If we can often look at the education of other countries, maybe we can know whether we are the smartest child in the world, without having to judge the quality of education by American standards.
Part of the content is organized from “The World’s Smartest Kid“
In China, most international schools, including early childhood education centers, are modeled after schools in the United States, and actively advocate the concept of Mei’s. Compared with public schools, these international schools have three very distinctive features. First, they don’t pay much attention to mathematics; second, they put particular emphasis on children’s initiative; third, teachers have no pretensions and are willing to get along with students like friends. These three characteristics are exactly the opposite of traditional Chinese education, so they are particularly attractive to Chinese parents. By the same token, if parents have been immersed in articles about “how good is American education” since their children were born, then they are especially prone to complain about China’s education system. Think you are like this? I hate interest classes, I hate preschool literacy, I hate reciting poetry before school, I hate math Olympiads, I hate the college entrance exam that is set for a lifetime…
How good an international school really is, I haven’t experienced it myself. But how good the American education is, I have seen different views put forward by many Americans themselves. To give a few examples.
Chinese middle class yearns for American children to be able to sleep alone early, but the author of the best-selling parenting book Parenting Without Borders: Surprising Lessons Parents Around the World Can Teach Us (Parenting Without Borders) on Amazon in the United States compares the United States, Japan, and the United Kingdom. After the country’s babies fall into the habit of falling asleep, they think that the American way of doing it is not good, and it is more conducive to the growth of the baby to sleep in the same bed with the parents.
Chinese parents always feel that American children have been playing since childhood, while their own children have been struggling to learn knowledge. However, in the book “Unequal Childhood”, the author found through a series of research that middle-class children in the United States did not enjoy much free time. On the contrary, in the lower-class families in the United States, children are like sheep.
Chinese parents now strongly agree that the pattern of parents determines the pattern of children, but Americans have written a book called “The Myth of Parenting,” which refutes this view, arguing that parents do not influence children much.
Chinese parents yearn for a Harvard education, but a Harvard student wrote a book called Privilege: Harvard and the Education of the Ruling Class. In his eyes, Harvard education is simply a game played by the rich.
Chinese parents feel that American education is so good that they must let their children go to study at a young age, but in the book world class education, the author believes that many countries in the world with outstanding economic achievements have achieved education Great progress has been made, but the United States is still standing still.
You see, American education is not as magical in the eyes of Americans as it is in the eyes of Chinese people. Thoughtful people in the United States often ponder the inadequacy of education in their own country, and the objects they compare with are other countries in the world. That kind of introspection is why I love The World’s Smartest Kid. Its author is a senior American journalist who interviewed a number of international exchange students, and mainly wrote about the exchange experiences of three of them and their feelings about being educated in a foreign country. The three exchange students went to high school in different states in the United States, and they exchanged to three countries: South Korea, Finland and Poland. So this book, in fact, compares the similarities and differences between American education and these three countries.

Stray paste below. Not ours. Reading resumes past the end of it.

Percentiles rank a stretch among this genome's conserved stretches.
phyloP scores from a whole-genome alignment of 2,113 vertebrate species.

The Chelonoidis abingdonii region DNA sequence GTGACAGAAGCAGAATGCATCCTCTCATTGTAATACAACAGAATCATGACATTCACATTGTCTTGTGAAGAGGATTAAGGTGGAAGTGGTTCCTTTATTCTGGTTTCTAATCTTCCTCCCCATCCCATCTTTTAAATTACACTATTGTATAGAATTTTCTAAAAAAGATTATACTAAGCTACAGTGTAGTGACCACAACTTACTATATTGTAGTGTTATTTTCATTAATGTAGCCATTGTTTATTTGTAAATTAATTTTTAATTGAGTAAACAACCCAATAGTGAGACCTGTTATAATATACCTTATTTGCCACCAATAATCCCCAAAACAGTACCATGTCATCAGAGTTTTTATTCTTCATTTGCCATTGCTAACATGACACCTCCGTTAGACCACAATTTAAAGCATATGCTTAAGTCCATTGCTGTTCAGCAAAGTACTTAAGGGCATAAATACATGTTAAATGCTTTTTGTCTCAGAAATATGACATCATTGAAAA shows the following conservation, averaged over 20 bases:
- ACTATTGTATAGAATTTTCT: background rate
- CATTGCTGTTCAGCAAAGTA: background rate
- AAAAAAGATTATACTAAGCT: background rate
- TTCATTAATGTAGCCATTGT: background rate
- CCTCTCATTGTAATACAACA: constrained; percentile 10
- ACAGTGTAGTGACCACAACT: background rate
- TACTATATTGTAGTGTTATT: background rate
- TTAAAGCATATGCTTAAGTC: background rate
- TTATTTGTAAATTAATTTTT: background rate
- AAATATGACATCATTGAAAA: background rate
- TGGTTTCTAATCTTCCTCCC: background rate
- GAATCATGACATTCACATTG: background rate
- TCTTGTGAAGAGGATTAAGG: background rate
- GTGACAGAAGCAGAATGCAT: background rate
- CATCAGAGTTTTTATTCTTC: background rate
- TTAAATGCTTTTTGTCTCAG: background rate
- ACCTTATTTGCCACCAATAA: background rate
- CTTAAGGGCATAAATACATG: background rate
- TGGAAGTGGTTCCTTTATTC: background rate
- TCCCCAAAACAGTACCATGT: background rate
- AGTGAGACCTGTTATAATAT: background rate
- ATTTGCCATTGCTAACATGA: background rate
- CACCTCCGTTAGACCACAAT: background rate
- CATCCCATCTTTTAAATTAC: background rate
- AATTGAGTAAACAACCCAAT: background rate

In the book, the author has a sentence that particularly touched me. He said: In every country and region I have visited, people complain about their education system, which is a strange but common fact. No one is completely satisfied with a certain policy, and education reform has always been carried out amid criticisms and accusations… So the complaints of the Chinese are not an exception.
In addition, there are many wonderful analysis in the book, but due to the limited space, I will divide the author’s differences in the education systems of South Korea, the United States and Finland into 8 aspects (Poland is far away from us). , let’s not list it first). We can see which country China is most like, and which country the author believes has the best education in the world.
In America, more than any other subject, math is an escape from students, even those from well-off families. Compared with other countries in the world, the content of eighth-grade math courses in the United States is roughly equivalent to the level of sixth or seventh grades in other countries; when compared horizontally by the same measure, the eighth-grade students in the countries that perform best in international tests The math content is equivalent to the level of ninth grade in the United States. If you are not good at reading, most Americans believe that reading skills can be improved by studying hard or by changing to a better teacher. But math is considered an innate ability, like having two joints.
In South Korea, math classes usually go very smoothly. It’s all questions, and students answer, as if math had become the language they used to communicate. As in Poland, South Korean students are not allowed to bring calculators into the classroom, and students have mastered quick mental arithmetic skills. Koreans never take shortcuts when it comes to math, and they owe their high marks to hard work rather than talent.
In South Korea, as long as you get a decent score in the college entrance examination, you can enter the top universities in a logical way. Therefore, getting into a better school always means paying more than others. And no one gets admitted because he is good at a certain sport or because his parents graduated from that college. The college entrance examination was originally a selection system for cultivating elite teenagers, but it turned into a system for adults to settle down. Competition has become an end in itself, rather than an incentive to study hard.
Some children in high-income communities in the United States are also forced to study day and night in order to get into the Ivy League schools and, of course, to prove that they can score high on the test. However, in the United States, the phenomenon of blindly pursuing rankings and scores is not so Generally, this can be seen in the consistently lower math scores of children from wealthy families in the United States. American education has low expectations for children, and the reason American children don’t study hard is because they don’t have to. American courses are also always easier than other countries.